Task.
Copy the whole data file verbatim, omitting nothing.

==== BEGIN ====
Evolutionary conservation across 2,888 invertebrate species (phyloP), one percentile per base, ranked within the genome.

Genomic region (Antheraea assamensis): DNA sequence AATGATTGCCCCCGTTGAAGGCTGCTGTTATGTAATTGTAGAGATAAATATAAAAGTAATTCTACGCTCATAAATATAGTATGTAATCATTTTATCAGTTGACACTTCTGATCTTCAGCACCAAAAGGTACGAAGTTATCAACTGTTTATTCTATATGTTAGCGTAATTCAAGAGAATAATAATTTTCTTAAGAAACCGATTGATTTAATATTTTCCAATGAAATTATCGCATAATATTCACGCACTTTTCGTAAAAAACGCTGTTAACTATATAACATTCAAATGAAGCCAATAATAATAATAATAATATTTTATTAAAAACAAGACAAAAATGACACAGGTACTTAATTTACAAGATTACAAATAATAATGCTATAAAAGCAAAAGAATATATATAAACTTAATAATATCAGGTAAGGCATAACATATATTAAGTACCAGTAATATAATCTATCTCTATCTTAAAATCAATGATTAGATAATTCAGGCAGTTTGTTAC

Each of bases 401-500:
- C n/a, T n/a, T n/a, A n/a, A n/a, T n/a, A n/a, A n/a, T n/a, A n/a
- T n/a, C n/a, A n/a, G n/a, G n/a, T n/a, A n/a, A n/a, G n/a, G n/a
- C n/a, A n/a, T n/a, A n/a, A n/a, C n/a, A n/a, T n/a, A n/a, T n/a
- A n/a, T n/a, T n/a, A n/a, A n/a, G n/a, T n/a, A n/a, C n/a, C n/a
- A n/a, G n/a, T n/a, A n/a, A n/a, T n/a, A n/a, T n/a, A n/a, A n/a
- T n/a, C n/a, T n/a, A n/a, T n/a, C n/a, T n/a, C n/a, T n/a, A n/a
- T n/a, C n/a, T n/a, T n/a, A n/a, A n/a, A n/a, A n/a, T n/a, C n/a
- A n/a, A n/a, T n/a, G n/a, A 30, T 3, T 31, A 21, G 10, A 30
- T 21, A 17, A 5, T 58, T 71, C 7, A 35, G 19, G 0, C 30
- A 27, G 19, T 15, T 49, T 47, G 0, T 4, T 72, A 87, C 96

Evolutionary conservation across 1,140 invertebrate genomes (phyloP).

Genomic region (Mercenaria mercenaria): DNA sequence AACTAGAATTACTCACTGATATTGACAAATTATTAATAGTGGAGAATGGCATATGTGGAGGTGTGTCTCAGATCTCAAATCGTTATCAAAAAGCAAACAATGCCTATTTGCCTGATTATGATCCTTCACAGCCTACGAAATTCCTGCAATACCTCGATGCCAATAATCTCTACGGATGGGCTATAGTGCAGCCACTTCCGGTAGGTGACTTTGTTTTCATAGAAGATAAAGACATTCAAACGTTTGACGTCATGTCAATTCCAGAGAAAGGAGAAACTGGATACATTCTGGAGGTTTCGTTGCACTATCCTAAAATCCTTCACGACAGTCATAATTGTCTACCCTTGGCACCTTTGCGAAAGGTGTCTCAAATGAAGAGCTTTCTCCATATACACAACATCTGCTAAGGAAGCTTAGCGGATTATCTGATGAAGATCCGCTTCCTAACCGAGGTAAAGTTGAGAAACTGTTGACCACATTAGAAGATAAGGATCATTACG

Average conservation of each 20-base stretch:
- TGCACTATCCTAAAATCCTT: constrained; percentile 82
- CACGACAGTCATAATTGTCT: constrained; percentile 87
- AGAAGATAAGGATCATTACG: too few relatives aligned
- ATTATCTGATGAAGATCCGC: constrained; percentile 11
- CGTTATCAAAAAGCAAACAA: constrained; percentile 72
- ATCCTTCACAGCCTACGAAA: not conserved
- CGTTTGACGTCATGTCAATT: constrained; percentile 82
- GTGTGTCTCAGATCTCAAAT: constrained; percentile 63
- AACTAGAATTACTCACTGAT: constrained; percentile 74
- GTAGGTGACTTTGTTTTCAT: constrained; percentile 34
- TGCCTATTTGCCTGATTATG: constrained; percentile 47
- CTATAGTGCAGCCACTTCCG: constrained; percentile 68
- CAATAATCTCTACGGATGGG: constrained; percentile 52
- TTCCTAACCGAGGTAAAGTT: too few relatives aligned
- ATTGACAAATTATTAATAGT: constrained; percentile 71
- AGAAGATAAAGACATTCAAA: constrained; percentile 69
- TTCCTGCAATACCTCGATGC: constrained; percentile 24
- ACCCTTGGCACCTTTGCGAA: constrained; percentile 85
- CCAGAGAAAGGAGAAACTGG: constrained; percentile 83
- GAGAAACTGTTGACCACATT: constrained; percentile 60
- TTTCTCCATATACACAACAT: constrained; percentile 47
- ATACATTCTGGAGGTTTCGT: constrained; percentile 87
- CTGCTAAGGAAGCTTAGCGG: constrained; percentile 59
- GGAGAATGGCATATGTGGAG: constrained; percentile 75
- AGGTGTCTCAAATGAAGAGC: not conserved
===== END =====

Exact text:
Evolutionary conservation across 2,888 invertebrate species (phyloP), one percentile per base, ranked within the genome.

Genomic region (Antheraea assamensis): DNA sequence AATGATTGCCCCCGTTGAAGGCTGCTGTTATGTAATTGTAGAGATAAATATAAAAGTAATTCTACGCTCATAAATATAGTATGTAATCATTTTATCAGTTGACACTTCTGATCTTCAGCACCAAAAGGTACGAAGTTATCAACTGTTTATTCTATATGTTAGCGTAATTCAAGAGAATAATAATTTTCTTAAGAAACCGATTGATTTAATATTTTCCAATGAAATTATCGCATAATATTCACGCACTTTTCGTAAAAAACGCTGTTAACTATATAACATTCAAATGAAGCCAATAATAATAATAATAATATTTTATTAAAAACAAGACAAAAATGACACAGGTACTTAATTTACAAGATTACAAATAATAATGCTATAAAAGCAAAAGAATATATATAAACTTAATAATATCAGGTAAGGCATAACATATATTAAGTACCAGTAATATAATCTATCTCTATCTTAAAATCAATGATTAGATAATTCAGGCAGTTTGTTAC

Each of bases 401-500:
- C n/a, T n/a, T n/a, A n/a, A n/a, T n/a, A n/a, A n/a, T n/a, A n/a
- T n/a, C n/a, A n/a, G n/a, G n/a, T n/a, A n/a, A n/a, G n/a, G n/a
- C n/a, A n/a, T n/a, A n/a, A n/a, C n/a, A n/a, T n/a, A n/a, T n/a
- A n/a, T n/a, T n/a, A n/a, A n/a, G n/a, T n/a, A n/a, C n/a, C n/a
- A n/a, G n/a, T n/a, A n/a, A n/a, T n/a, A n/a, T n/a, A n/a, A n/a
- T n/a, C n/a, T n/a, A n/a, T n/a, C n/a, T n/a, C n/a, T n/a, A n/a
- T n/a, C n/a, T n/a, T n/a, A n/a, A n/a, A n/a, A n/a, T n/a, C n/a
- A n/a, A n/a, T n/a, G n/a, A 30, T 3, T 31, A 21, G 10, A 30
- T 21, A 17, A 5, T 58, T 71, C 7, A 35, G 19, G 0, C 30
- A 27, G 19, T 15, T 49, T 47, G 0, T 4, T 72, A 87, C 96

Evolutionary conservation across 1,140 invertebrate genomes (phyloP).

Genomic region (Mercenaria mercenaria): DNA sequence AACTAGAATTACTCACTGATATTGACAAATTATTAATAGTGGAGAATGGCATATGTGGAGGTGTGTCTCAGATCTCAAATCGTTATCAAAAAGCAAACAATGCCTATTTGCCTGATTATGATCCTTCACAGCCTACGAAATTCCTGCAATACCTCGATGCCAATAATCTCTACGGATGGGCTATAGTGCAGCCACTTCCGGTAGGTGACTTTGTTTTCATAGAAGATAAAGACATTCAAACGTTTGACGTCATGTCAATTCCAGAGAAAGGAGAAACTGGATACATTCTGGAGGTTTCGTTGCACTATCCTAAAATCCTTCACGACAGTCATAATTGTCTACCCTTGGCACCTTTGCGAAAGGTGTCTCAAATGAAGAGCTTTCTCCATATACACAACATCTGCTAAGGAAGCTTAGCGGATTATCTGATGAAGATCCGCTTCCTAACCGAGGTAAAGTTGAGAAACTGTTGACCACATTAGAAGATAAGGATCATTACG

Average conservation of each 20-base stretch:
- TGCACTATCCTAAAATCCTT: constrained; percentile 82
- CACGACAGTCATAATTGTCT: constrained; percentile 87
- AGAAGATAAGGATCATTACG: too few relatives aligned
- ATTATCTGATGAAGATCCGC: constrained; percentile 11
- CGTTATCAAAAAGCAAACAA: constrained; percentile 72
- ATCCTTCACAGCCTACGAAA: not conserved
- CGTTTGACGTCATGTCAATT: constrained; percentile 82
- GTGTGTCTCAGATCTCAAAT: constrained; percentile 63
- AACTAGAATTACTCACTGAT: constrained; percentile 74
- GTAGGTGACTTTGTTTTCAT: constrained; percentile 34
- TGCCTATTTGCCTGATTATG: constrained; percentile 47
- CTATAGTGCAGCCACTTCCG: constrained; percentile 68
- CAATAATCTCTACGGATGGG: constrained; percentile 52
- TTCCTAACCGAGGTAAAGTT: too few relatives aligned
- ATTGACAAATTATTAATAGT: constrained; percentile 71
- AGAAGATAAAGACATTCAAA: constrained; percentile 69
- TTCCTGCAATACCTCGATGC: constrained; percentile 24
- ACCCTTGGCACCTTTGCGAA: constrained; percentile 85
- CCAGAGAAAGGAGAAACTGG: constrained; percentile 83
- GAGAAACTGTTGACCACATT: constrained; percentile 60
- TTTCTCCATATACACAACAT: constrained; percentile 47
- ATACATTCTGGAGGTTTCGT: constrained; percentile 87
- CTGCTAAGGAAGCTTAGCGG: constrained; percentile 59
- GGAGAATGGCATATGTGGAG: constrained; percentile 75
- AGGTGTCTCAAATGAAGAGC: not conserved